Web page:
A Dozen Summers. MAISIE and DAISY McCormack are two, ordinary twelve-year-old girls trying to make their way through the minefield of life in the 21st century. Which, as far as they’re concerned, is largely a case of trying to work out why grown-ups behave so oddly on such a regular basis.
When they interrupt a children’s adventure story in progress, by scaring off the NARRATOR, they hijack the film and proceed to tell the story of their own lives, through the lens of the movies they’ve seen.
JACQUELINE, their mother is a struggling model with a idiosyncratic parenting method. HENRY, their father, a writer who has sacrificed more than they realise to give them a stable home life.
MAISIE and DAISY lead us through their day-to-day life – battling bullies JENNIFER, AUDREY and BETH and the pull of first love – MATTY ARCHER, the school heartthrob for MAISIE and, unbeknownst to DAISY, her best friend SAMUEL for her.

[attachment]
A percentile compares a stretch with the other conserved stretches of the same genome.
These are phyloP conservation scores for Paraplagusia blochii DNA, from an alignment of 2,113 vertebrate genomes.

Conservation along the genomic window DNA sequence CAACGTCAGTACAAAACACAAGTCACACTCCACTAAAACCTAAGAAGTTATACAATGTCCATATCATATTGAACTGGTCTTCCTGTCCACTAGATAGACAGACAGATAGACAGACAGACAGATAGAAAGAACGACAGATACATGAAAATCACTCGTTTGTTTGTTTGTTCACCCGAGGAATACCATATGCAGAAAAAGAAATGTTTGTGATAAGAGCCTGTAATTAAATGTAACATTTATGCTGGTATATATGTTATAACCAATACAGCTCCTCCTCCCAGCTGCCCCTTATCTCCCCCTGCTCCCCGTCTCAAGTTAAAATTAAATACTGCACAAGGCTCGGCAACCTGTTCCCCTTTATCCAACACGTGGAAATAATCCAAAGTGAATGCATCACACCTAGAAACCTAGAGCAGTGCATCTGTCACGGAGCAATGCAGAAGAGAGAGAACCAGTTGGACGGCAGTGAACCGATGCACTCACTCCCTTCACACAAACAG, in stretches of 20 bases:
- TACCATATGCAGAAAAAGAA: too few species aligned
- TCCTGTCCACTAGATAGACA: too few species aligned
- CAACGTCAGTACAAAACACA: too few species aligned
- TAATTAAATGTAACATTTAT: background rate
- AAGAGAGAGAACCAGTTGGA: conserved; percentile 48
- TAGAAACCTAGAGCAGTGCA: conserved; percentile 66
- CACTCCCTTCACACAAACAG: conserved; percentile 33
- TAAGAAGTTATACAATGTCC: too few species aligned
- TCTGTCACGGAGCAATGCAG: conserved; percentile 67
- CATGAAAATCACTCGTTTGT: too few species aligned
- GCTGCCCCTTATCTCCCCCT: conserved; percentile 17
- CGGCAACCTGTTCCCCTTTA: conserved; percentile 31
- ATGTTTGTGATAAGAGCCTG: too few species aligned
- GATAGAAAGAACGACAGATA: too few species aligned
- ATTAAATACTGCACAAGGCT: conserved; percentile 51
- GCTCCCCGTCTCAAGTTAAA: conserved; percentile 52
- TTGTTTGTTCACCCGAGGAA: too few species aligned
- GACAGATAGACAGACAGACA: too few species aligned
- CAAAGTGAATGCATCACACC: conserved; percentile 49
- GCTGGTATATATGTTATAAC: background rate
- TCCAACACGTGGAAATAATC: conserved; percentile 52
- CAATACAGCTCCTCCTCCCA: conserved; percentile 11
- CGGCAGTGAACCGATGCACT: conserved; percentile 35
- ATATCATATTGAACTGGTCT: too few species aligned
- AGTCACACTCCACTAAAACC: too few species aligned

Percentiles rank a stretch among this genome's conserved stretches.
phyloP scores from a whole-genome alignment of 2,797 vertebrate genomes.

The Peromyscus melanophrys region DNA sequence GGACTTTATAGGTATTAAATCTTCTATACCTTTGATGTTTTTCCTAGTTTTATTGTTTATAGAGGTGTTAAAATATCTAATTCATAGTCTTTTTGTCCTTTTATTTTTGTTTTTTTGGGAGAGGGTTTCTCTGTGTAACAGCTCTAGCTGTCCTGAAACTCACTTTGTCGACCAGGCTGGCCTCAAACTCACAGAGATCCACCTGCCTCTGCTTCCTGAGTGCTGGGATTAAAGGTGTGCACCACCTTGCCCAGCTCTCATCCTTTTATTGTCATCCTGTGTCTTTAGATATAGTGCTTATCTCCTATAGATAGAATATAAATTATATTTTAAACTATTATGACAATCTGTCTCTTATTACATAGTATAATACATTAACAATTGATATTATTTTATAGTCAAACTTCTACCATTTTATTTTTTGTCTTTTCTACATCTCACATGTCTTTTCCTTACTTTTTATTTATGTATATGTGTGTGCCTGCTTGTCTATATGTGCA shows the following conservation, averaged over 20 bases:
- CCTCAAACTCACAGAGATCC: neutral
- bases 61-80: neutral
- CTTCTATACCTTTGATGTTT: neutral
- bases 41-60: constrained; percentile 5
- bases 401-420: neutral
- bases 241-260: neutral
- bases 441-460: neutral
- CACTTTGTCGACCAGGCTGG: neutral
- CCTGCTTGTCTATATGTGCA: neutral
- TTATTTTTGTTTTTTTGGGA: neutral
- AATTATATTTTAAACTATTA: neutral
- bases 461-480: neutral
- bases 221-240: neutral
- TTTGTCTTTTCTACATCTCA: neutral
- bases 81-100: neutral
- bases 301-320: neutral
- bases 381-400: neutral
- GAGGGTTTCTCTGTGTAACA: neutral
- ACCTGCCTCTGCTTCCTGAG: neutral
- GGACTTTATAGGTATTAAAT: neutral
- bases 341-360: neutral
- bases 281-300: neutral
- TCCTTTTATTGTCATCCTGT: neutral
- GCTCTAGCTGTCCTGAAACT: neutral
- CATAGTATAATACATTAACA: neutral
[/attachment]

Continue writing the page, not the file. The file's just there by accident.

They take us through bad dates with JACQUELINE, home-life with HENRY, school life (with added werewolves and vampires), before finally being forced to take the first tentative steps into adulthood when JACQUELINE finally settles down and they decide to set their father up with their teacher, MISS WALTERS.
And they need to do it all before the story they interrupted re-asserts itself. It’s a race against time – and MAISIE and DAISY are learning it’s not necessarily a race they can win.
And, in the end, that might not be such a bad thing after all.